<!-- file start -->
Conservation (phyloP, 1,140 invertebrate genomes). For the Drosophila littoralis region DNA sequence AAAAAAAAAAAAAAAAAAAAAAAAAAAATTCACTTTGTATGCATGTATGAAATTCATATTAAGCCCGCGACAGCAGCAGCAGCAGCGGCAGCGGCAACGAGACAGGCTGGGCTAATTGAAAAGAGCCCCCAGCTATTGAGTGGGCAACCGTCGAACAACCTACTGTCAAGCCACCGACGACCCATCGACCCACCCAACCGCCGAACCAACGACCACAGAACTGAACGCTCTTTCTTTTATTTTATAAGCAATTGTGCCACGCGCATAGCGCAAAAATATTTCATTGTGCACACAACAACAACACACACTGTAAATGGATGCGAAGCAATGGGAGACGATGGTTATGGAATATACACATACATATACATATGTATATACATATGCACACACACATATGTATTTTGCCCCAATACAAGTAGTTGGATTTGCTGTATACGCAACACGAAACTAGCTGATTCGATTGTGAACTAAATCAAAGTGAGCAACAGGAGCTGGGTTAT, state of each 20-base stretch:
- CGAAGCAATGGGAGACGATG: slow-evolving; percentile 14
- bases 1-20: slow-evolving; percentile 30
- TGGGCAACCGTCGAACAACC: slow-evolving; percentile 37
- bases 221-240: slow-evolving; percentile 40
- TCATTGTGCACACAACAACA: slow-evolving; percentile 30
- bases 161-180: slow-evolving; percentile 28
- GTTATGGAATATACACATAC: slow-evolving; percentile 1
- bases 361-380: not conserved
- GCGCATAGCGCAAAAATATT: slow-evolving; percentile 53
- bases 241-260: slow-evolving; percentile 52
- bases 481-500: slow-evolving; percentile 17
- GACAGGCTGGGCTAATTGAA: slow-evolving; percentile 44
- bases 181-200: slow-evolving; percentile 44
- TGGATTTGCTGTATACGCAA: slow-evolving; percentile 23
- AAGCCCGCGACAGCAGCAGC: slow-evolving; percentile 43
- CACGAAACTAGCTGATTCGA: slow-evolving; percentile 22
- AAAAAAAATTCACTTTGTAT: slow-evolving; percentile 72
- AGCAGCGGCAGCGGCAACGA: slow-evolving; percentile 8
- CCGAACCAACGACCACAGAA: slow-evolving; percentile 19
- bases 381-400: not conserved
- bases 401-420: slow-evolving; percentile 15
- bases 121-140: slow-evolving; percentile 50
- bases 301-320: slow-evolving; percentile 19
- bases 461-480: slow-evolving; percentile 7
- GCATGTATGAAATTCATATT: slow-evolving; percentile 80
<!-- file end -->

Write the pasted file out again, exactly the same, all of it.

Conservation (phyloP, 1,140 invertebrate genomes). For the Drosophila littoralis region DNA sequence AAAAAAAAAAAAAAAAAAAAAAAAAAAATTCACTTTGTATGCATGTATGAAATTCATATTAAGCCCGCGACAGCAGCAGCAGCAGCGGCAGCGGCAACGAGACAGGCTGGGCTAATTGAAAAGAGCCCCCAGCTATTGAGTGGGCAACCGTCGAACAACCTACTGTCAAGCCACCGACGACCCATCGACCCACCCAACCGCCGAACCAACGACCACAGAACTGAACGCTCTTTCTTTTATTTTATAAGCAATTGTGCCACGCGCATAGCGCAAAAATATTTCATTGTGCACACAACAACAACACACACTGTAAATGGATGCGAAGCAATGGGAGACGATGGTTATGGAATATACACATACATATACATATGTATATACATATGCACACACACATATGTATTTTGCCCCAATACAAGTAGTTGGATTTGCTGTATACGCAACACGAAACTAGCTGATTCGATTGTGAACTAAATCAAAGTGAGCAACAGGAGCTGGGTTAT, state of each 20-base stretch:
- CGAAGCAATGGGAGACGATG: slow-evolving; percentile 14
- bases 1-20: slow-evolving; percentile 30
- TGGGCAACCGTCGAACAACC: slow-evolving; percentile 37
- bases 221-240: slow-evolving; percentile 40
- TCATTGTGCACACAACAACA: slow-evolving; percentile 30
- bases 161-180: slow-evolving; percentile 28
- GTTATGGAATATACACATAC: slow-evolving; percentile 1
- bases 361-380: not conserved
- GCGCATAGCGCAAAAATATT: slow-evolving; percentile 53
- bases 241-260: slow-evolving; percentile 52
- bases 481-500: slow-evolving; percentile 17
- GACAGGCTGGGCTAATTGAA: slow-evolving; percentile 44
- bases 181-200: slow-evolving; percentile 44
- TGGATTTGCTGTATACGCAA: slow-evolving; percentile 23
- AAGCCCGCGACAGCAGCAGC: slow-evolving; percentile 43
- CACGAAACTAGCTGATTCGA: slow-evolving; percentile 22
- AAAAAAAATTCACTTTGTAT: slow-evolving; percentile 72
- AGCAGCGGCAGCGGCAACGA: slow-evolving; percentile 8
- CCGAACCAACGACCACAGAA: slow-evolving; percentile 19
- bases 381-400: not conserved
- bases 401-420: slow-evolving; percentile 15
- bases 121-140: slow-evolving; percentile 50
- bases 301-320: slow-evolving; percentile 19
- bases 461-480: slow-evolving; percentile 7
- GCATGTATGAAATTCATATT: slow-evolving; percentile 80